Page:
Please welcome my Guest Author – Viji K Chary
Viji K. Chary was born in India and immigrated to the United States at the age of two. Her passion for writing stories began in elementary school and has evolved from coaching children in various activities; including gymnastics, classroom activities and creative competitions. Her stories have been published in Highlights for Children, Ladybug Magazine, Hopscotch for Girls and many more.
1. Could you tell us a little about yourself?
When I was two years old, my family immigrated to the US from India. I’ve lived in Northern California all my life. I attended elementary school, middle school and high school at a time when multiculturalism wasn’t celebrated like it is today. I also worked in the science field here. My husband and I raised our children with emphasis on science and music. In the process, I’ve learned to be curious about various subjects. This is great for writing.
Now my two teenage children and two young nephews keep me busy. My nephews love to read. They keep me in touch with my target audience.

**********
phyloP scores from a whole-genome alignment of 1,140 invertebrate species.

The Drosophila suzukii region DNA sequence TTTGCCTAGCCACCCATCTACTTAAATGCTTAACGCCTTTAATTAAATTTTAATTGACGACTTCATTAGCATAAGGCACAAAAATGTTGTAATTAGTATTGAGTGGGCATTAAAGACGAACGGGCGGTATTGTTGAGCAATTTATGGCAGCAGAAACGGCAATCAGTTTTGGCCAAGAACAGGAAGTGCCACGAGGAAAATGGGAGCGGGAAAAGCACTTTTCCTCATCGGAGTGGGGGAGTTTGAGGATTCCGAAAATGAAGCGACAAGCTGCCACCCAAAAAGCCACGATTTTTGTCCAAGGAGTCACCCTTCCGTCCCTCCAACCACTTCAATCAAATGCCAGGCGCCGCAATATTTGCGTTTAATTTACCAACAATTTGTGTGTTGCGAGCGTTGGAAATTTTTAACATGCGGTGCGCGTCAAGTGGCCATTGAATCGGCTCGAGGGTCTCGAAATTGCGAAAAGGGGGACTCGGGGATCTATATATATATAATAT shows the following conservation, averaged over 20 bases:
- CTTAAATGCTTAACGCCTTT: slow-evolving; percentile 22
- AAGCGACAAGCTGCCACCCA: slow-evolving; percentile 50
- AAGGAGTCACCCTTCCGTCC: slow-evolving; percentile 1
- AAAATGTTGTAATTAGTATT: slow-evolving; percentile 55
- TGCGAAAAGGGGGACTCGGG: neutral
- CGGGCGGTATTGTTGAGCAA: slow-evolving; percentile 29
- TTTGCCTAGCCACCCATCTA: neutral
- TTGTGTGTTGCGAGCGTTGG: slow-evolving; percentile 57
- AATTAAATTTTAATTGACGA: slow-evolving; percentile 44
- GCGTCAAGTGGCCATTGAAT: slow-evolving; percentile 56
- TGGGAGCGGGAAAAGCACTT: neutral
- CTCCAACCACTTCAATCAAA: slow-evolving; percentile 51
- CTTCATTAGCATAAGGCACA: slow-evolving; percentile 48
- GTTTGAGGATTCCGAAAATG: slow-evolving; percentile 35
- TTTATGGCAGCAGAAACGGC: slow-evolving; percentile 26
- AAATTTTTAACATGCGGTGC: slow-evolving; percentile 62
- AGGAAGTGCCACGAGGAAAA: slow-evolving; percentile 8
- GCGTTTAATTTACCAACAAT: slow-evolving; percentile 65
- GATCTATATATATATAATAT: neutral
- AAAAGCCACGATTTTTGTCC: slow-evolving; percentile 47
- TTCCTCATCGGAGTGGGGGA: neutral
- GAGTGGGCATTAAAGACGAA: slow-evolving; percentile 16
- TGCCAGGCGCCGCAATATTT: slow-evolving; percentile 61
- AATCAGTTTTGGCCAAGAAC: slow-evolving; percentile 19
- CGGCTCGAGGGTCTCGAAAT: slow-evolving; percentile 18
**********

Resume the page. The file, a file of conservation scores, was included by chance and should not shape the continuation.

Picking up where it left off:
2. Describe your desk/workspace.
When we remodeled our home, we built a study with two desks, plenty of file spaces and bookshelves. This area worked very well until my teenaged son’s work area became the study.
I’ve moved out of the study and to the dining table with my lap top. When writing non-fiction pieces, this provides a lot of space for opened books for quick reference.
3. Do you have a favorite quote?
I have two favorite quotes.
Try not. Do (or do not). – Yoda from Star Wars Series. I really like this quote because removes the element of possible failure.
Never put off till tomorrow what you can do today. – Thomas Jefferson.
4. What are you currently reading?
I always have many books checked out from the library. Currently, I am in the middle of four books.
The Emperor of all Maladies by Siddhartha Mukherjee – this is a biography of a cancer patient
Make a Scene by Jordan E, Rosemfeld – how to craft a powerful story, one scene at a time.
Every Man Dies Alone by Hans Fallada– a holocaust story
A History of the World in 6 Glasses by Tom Standage – the history of the world in relation to six beverages.
5. What is the best advice you’ve ever received?